Tuesday, September 29, 2015

Explorations in time and space

Is this the best year ever for the exploration of the Solar System? The first detailed pictures and data of Pluto and its moons; The first landing on a comet; And yesterday's, not entirely unexpected, announcement by NASA that there is water on Mars in sufficient quantities to form streams and interact with the landscape in a similar manner to Earth. Any one of these would be jaw-dropping enough. We are becoming confident that we can understand - and see - processes going on 4 billion miles away.

And how ironic that if we look back a tiny amount in time - say four thousand years - we have almost no idea about what our ancestors were up to. Mrs C. and I spent the weekend on a fascinating tour of the prehistoric landscape of Wiltshire led by an experienced archaeologist. We looked at henges and barrows, marvelled at the intricate gold and bronze artefacts in the museums and pondered the meaning of such enigmatic shapes as the Stonehenge Cursus and Durrington Walls. And you can make up almost any story you like because nobody knows anything, they can only infer from the evidence, most of which relates to the dead. We don't know why they built Stonehenge or Avebury. We don't know why they buried people in long barrows, then switched to round. We don't know why they moved stones around inside the henges and what those stones meant to them, and why they ceased to use the sites hundreds of years before the Romans brought these islands into the modern historical era.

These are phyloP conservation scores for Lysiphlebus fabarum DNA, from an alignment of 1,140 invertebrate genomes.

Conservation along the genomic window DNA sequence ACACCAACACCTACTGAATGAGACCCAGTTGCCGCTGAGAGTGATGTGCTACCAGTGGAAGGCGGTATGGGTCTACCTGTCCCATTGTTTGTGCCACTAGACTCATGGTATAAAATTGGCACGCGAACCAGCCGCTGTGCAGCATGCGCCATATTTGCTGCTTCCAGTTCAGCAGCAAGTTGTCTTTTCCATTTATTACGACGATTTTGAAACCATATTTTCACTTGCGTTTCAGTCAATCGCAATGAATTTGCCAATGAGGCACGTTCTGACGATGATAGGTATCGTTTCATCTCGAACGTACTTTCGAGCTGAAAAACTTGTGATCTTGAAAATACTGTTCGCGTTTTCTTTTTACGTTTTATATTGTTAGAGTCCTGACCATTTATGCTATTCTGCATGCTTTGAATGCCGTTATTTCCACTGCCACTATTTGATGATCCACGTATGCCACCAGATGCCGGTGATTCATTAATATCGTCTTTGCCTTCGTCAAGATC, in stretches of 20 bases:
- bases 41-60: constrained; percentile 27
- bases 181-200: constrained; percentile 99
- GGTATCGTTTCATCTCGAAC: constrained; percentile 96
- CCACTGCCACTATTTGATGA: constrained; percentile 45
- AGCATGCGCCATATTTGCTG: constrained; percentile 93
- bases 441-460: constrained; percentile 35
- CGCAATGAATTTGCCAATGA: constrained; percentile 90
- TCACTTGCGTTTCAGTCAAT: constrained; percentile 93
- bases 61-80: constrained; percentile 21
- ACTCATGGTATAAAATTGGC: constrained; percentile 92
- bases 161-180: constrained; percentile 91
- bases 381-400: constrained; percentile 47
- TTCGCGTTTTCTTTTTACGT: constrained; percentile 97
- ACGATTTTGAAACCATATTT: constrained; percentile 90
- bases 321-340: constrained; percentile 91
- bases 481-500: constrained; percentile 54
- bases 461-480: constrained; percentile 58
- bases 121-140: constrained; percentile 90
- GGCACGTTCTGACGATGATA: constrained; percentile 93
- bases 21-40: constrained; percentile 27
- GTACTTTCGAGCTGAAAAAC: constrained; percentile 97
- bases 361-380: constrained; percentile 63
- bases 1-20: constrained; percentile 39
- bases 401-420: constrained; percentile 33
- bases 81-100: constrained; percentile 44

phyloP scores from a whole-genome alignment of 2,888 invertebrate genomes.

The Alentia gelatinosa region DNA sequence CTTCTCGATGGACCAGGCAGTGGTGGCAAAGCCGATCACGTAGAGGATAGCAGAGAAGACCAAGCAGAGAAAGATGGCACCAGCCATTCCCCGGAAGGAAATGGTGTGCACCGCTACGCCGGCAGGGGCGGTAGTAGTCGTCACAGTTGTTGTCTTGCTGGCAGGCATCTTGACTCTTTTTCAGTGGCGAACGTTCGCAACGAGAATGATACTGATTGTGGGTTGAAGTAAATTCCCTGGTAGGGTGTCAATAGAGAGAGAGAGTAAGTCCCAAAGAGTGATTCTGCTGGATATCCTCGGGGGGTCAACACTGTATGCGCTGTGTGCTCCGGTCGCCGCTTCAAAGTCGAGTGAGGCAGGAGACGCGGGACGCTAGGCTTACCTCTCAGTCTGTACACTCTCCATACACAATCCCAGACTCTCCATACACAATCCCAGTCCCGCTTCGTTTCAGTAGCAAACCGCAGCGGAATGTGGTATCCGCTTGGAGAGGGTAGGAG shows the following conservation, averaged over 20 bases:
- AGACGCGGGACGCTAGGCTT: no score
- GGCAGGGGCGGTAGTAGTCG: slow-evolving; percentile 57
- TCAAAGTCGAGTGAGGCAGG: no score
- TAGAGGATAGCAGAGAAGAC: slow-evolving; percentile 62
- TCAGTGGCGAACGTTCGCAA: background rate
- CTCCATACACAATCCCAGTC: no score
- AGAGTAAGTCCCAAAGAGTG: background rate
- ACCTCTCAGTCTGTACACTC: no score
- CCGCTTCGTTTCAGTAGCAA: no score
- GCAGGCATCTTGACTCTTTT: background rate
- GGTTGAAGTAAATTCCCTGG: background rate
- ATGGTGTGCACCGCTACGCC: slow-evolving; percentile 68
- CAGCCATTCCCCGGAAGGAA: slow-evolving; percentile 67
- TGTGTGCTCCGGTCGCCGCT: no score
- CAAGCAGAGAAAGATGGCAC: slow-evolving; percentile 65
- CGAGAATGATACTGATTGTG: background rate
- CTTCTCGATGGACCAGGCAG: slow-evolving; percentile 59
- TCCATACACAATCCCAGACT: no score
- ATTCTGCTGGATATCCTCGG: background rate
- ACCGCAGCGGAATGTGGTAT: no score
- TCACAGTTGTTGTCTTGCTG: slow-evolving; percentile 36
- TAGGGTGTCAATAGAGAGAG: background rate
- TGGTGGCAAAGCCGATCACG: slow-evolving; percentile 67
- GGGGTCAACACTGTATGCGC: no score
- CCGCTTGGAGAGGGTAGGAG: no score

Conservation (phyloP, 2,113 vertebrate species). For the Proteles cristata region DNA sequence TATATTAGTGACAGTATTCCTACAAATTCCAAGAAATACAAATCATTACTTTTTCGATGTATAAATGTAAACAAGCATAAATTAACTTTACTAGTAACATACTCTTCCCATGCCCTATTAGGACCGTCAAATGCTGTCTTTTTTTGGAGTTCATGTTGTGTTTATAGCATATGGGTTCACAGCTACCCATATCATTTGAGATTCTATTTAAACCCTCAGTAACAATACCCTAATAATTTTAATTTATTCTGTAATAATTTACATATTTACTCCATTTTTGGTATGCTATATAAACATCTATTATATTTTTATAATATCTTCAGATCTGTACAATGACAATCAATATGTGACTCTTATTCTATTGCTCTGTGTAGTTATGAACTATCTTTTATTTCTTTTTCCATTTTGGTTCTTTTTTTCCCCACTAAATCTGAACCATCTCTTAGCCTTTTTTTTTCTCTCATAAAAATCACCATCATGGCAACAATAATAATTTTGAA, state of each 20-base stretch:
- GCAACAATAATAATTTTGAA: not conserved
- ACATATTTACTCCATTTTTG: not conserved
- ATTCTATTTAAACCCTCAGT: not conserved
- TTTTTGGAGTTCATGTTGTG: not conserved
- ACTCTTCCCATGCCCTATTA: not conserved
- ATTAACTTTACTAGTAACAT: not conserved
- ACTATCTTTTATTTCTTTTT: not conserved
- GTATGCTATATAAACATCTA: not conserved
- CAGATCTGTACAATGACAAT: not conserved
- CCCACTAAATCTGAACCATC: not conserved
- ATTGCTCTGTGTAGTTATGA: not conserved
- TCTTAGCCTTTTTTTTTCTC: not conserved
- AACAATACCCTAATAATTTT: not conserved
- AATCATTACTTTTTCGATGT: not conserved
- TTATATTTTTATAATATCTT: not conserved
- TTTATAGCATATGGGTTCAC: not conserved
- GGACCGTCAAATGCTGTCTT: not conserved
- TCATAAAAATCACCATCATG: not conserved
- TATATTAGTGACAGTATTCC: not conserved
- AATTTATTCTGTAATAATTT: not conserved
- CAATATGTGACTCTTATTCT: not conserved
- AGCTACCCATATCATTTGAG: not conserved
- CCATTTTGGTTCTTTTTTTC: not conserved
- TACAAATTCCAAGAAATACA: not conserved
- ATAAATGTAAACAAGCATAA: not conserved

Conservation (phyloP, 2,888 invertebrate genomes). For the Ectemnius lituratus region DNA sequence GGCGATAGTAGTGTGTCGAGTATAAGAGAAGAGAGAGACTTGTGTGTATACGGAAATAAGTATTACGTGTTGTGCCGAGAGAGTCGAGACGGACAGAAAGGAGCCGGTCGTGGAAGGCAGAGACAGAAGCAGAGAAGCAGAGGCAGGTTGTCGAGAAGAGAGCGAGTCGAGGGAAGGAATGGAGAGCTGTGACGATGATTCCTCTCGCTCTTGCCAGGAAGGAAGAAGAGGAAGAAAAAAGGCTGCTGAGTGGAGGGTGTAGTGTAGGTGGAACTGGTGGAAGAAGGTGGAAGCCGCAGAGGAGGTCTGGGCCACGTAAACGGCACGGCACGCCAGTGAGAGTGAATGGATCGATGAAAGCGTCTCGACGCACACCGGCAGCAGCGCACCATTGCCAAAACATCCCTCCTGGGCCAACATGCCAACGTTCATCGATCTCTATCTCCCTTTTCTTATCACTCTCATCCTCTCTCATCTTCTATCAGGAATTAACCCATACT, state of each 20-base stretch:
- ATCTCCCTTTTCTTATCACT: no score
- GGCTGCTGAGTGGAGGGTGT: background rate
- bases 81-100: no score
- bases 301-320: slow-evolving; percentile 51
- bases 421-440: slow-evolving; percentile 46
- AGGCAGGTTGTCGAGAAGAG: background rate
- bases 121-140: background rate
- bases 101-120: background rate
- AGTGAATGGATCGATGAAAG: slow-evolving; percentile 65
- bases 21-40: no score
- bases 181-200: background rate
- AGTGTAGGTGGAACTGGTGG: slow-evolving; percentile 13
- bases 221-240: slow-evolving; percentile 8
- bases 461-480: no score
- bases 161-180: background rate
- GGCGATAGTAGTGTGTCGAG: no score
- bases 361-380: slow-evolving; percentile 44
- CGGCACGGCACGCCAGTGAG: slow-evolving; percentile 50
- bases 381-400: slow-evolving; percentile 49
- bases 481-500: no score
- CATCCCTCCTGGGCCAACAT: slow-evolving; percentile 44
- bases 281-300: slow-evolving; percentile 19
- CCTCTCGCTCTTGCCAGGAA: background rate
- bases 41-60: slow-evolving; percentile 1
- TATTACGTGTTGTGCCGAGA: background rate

We do know that they aligned their buildings with the solstices and can infer, from the dating of the huge animal remains at Durrington, that they gathered in great numbers at the time of the winter solstice for feasting. What did they think as the sun rose on the shortest day of the year? Would it fail to return unless they implored it?  Did their ancestors live on up there, or on the Moon?

We know what the Moon is made of, and comets, and even that tiny remote Pluto has its own atmosphere, mountains and smooth plains. But why Wiltshire is covered with enigmatic monuments to a skilled people who, alas, left us not a word to tell their story - we are unlikely to discover.

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